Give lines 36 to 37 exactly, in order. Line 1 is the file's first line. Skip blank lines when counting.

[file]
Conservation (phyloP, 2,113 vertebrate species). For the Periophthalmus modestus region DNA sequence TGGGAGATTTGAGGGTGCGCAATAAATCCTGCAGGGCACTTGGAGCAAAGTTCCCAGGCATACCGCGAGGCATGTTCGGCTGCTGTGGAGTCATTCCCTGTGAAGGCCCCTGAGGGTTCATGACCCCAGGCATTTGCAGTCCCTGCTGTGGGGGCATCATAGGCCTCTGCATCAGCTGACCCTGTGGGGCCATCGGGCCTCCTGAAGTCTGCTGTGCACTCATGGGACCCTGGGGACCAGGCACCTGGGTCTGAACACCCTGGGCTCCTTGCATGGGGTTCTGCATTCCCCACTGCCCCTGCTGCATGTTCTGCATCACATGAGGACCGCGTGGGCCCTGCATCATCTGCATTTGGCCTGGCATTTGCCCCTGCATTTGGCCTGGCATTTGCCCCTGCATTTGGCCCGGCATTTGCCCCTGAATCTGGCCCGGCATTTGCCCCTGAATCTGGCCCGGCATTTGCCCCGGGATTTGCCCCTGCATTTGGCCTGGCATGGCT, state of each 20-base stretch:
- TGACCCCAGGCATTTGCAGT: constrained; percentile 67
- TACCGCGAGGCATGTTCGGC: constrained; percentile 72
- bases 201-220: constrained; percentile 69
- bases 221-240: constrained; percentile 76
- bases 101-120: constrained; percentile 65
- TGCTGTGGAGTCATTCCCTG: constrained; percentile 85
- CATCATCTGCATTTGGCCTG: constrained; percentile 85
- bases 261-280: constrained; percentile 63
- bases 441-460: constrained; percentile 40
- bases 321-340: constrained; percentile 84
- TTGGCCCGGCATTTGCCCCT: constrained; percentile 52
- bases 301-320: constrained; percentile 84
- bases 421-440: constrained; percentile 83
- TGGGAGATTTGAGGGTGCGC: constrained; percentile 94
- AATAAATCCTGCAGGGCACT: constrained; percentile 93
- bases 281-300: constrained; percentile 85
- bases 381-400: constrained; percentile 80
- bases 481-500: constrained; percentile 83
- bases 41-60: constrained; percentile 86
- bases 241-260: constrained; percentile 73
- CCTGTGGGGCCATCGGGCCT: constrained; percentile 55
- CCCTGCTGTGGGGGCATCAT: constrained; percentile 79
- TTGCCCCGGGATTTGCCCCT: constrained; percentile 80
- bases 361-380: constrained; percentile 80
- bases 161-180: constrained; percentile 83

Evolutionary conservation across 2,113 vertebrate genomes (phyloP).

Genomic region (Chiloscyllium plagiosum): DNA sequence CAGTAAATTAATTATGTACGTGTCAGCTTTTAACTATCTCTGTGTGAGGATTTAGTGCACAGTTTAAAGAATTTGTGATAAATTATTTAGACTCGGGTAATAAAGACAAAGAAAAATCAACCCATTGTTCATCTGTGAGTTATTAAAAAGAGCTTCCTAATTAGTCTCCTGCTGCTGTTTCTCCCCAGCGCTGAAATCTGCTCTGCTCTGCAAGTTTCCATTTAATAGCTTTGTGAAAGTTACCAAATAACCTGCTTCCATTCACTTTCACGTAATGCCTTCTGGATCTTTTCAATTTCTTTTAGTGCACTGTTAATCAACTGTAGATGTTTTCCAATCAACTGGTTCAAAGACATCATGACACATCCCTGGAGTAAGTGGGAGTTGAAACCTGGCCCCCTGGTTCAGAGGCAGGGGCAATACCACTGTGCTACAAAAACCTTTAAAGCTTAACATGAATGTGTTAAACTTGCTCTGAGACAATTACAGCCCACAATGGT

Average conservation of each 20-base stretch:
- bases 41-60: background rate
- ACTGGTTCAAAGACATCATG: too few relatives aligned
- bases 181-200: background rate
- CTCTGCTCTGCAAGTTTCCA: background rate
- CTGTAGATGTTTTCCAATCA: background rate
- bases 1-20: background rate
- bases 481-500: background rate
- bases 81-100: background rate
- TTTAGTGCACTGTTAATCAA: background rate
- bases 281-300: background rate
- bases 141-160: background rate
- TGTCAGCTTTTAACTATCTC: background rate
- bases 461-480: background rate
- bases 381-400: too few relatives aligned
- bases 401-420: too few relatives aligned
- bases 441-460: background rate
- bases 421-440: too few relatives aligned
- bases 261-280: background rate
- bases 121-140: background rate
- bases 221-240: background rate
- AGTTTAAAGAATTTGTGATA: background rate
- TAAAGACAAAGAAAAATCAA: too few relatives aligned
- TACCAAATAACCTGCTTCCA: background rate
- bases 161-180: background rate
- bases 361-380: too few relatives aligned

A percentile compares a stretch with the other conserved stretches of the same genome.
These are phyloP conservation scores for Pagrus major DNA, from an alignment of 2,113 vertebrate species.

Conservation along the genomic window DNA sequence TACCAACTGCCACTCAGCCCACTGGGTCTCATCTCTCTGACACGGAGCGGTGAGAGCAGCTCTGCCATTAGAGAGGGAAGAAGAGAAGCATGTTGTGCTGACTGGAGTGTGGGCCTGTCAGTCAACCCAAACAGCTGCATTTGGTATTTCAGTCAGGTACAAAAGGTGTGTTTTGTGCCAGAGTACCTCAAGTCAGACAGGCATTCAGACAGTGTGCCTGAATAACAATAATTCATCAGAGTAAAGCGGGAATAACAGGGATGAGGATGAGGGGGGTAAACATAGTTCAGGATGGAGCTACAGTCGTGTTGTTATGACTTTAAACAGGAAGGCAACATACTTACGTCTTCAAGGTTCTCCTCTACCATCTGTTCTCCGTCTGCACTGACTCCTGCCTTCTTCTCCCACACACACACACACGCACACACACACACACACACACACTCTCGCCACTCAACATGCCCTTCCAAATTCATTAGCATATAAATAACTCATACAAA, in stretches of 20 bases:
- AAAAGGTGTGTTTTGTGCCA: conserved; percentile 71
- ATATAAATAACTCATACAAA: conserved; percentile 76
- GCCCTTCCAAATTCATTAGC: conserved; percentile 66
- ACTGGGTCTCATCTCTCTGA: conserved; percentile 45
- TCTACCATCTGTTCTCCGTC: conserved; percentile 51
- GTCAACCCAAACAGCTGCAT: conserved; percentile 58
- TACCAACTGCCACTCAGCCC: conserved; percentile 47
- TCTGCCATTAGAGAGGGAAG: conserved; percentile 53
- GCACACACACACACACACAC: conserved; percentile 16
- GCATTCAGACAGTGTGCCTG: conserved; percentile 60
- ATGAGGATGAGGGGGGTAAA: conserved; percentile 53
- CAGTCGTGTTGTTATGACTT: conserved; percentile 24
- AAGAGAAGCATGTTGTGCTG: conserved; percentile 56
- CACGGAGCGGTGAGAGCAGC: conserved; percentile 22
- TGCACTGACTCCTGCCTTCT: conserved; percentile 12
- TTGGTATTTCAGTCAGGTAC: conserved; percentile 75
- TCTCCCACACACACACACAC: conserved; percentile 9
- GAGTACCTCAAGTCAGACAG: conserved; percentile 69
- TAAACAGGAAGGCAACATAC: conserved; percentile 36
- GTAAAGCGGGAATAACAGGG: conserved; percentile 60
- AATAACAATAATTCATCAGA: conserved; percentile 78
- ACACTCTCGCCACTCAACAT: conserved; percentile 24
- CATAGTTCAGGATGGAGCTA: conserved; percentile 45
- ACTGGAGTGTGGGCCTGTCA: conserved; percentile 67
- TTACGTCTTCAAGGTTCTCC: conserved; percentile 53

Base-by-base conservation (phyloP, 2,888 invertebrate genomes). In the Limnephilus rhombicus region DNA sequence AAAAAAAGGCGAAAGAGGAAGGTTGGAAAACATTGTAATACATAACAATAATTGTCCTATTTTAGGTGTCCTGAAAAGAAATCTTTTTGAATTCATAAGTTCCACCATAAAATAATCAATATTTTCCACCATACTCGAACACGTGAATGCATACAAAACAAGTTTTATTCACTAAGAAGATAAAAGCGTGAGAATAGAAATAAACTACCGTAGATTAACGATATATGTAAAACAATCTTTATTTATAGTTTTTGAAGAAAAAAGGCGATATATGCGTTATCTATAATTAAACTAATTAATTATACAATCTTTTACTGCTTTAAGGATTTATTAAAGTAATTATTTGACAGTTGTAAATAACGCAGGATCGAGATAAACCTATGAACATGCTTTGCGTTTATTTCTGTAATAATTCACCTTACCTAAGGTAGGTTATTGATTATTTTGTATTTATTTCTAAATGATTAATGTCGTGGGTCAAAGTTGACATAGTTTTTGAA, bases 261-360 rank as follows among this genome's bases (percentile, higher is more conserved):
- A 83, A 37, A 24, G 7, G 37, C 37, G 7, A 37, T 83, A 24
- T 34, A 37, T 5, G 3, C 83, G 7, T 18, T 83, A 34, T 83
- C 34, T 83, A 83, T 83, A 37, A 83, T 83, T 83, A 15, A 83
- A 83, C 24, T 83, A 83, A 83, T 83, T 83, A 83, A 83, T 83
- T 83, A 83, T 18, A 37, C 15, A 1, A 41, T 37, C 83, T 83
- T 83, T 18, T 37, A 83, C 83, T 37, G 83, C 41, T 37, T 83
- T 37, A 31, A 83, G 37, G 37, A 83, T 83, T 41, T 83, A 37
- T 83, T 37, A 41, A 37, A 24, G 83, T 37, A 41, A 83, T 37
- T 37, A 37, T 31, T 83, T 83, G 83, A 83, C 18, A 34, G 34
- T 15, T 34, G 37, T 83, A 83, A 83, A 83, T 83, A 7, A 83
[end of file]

- bases 481-500: background rate
- bases 81-100: background rate